Both long leading components of Q2 GDP declined UPDATED with revisions and further comments

Both long leading components of Q2 GDP declined UPDATED with revisions and further comments

The headline number for the first estimate of real GDP in Q2 2019 was 2.1%, as I’m sure you’ve read elsewhere.

As is usual, I’m not so interested in what is, after all, what the view in the rear view mirror is, as what the leading components can tell us about what lays ahead.

In that regard, both leading components of GDP declined.

– Real private fixed residential investment declined at a -1.5% rate annualized. This is the 6th quarter in a row of a decline in that number. In the past half century, declines this long have typically been seen either right before or right after a recession has started – although the magnitude of the decline has been smaller.

UPDATE: Here is private fixed residential investment measured both nominally and in real terms as a share of GDP:

Nominally this is down about 5% from peak; in real terms about 10%. This is far short of what is typically the case going into recessions, but it *is* on par with the producer-led  2000-01 period.



– Proprietors income (a proxy for the more reliable corporate profits, which won’t be released until next month) rose 0.6% nominally. Since the GDP deflator rose 2.2%, this means that “real” proprietors income declined. UPDATE: the 2.2% figure was annualized. Thus the “real” number was essentially flat, but is below its recent peak of Q4 2018:

I will update later once graphs are available. For now, the important takeaway is that one long leading indicators in the GDP release declined, and the second was flat but below peak level,  *consistent with* (but not necessarily implying) a recession either being imminent, or possibly not occurring until next year.


Initial claims ending July 20: still positive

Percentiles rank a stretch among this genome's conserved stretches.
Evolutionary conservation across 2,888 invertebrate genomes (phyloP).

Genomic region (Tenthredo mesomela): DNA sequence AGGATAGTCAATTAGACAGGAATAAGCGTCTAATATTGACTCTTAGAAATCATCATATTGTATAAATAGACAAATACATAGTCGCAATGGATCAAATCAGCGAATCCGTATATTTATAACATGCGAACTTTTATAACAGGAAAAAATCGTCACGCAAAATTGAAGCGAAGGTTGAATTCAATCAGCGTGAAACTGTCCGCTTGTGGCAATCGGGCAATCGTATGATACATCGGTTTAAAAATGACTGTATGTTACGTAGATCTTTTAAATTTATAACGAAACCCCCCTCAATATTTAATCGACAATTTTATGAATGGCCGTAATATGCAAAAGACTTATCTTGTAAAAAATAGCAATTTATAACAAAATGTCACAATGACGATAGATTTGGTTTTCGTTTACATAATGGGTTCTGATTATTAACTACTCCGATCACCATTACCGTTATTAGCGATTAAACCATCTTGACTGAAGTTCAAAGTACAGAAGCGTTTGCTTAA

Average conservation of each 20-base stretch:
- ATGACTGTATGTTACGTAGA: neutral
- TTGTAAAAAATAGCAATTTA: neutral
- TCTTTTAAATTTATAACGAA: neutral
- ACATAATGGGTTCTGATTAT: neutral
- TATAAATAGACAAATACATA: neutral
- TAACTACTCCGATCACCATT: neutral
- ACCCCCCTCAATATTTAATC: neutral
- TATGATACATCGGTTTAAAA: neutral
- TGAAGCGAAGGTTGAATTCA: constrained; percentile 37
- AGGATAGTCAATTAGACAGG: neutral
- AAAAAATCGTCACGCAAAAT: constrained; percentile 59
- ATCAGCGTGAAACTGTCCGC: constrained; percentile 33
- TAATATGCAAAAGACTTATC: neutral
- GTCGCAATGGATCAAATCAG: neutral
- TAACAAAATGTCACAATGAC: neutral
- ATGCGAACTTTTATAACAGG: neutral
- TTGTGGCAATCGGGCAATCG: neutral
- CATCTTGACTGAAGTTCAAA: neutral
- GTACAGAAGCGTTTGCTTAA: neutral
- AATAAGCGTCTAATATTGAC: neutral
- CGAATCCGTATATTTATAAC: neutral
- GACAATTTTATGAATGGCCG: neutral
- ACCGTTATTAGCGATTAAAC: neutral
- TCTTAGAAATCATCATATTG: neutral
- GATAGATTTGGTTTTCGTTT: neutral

– by New Deal democrat

I have started to monitor initial jobless claims to see if there are any signs of stress.

My two thresholds are:

1. If the four week average on claims is more than 10% above its expansion low.
2. If the YoY% change in the monthly average turns higher.

Here’s this week’s update.

Initial jobless claims last week were 206,000. This is close to the bottom range for the past 18 months. As of this week, the four week average is 5.0% above its recent low:

and at 213,000, is 4,500, or -2.1%, lower than this week last year:

This remains positive.
Last July, initial claims averaged 215,250. Through the first three weeks, it is 210,000 this year, which is also positive:

Claims in the final week would have to be about 230,000 or higher for the entire month of July to be negative (higher) YoY.
Finally, let’s compare the YoY% change in initial claims (blue) with continuing claims (red):

Comparisons have been  getting closer to crossing the threshold from lower to higher,  but for the past two weeks have trended a little lower.  This. week the  comparison was -2.9% YoY.  A longer term view continues to show that – so far – this is most consistent with the 1984, 1994, and 1996 slowdowns, and not a recession.

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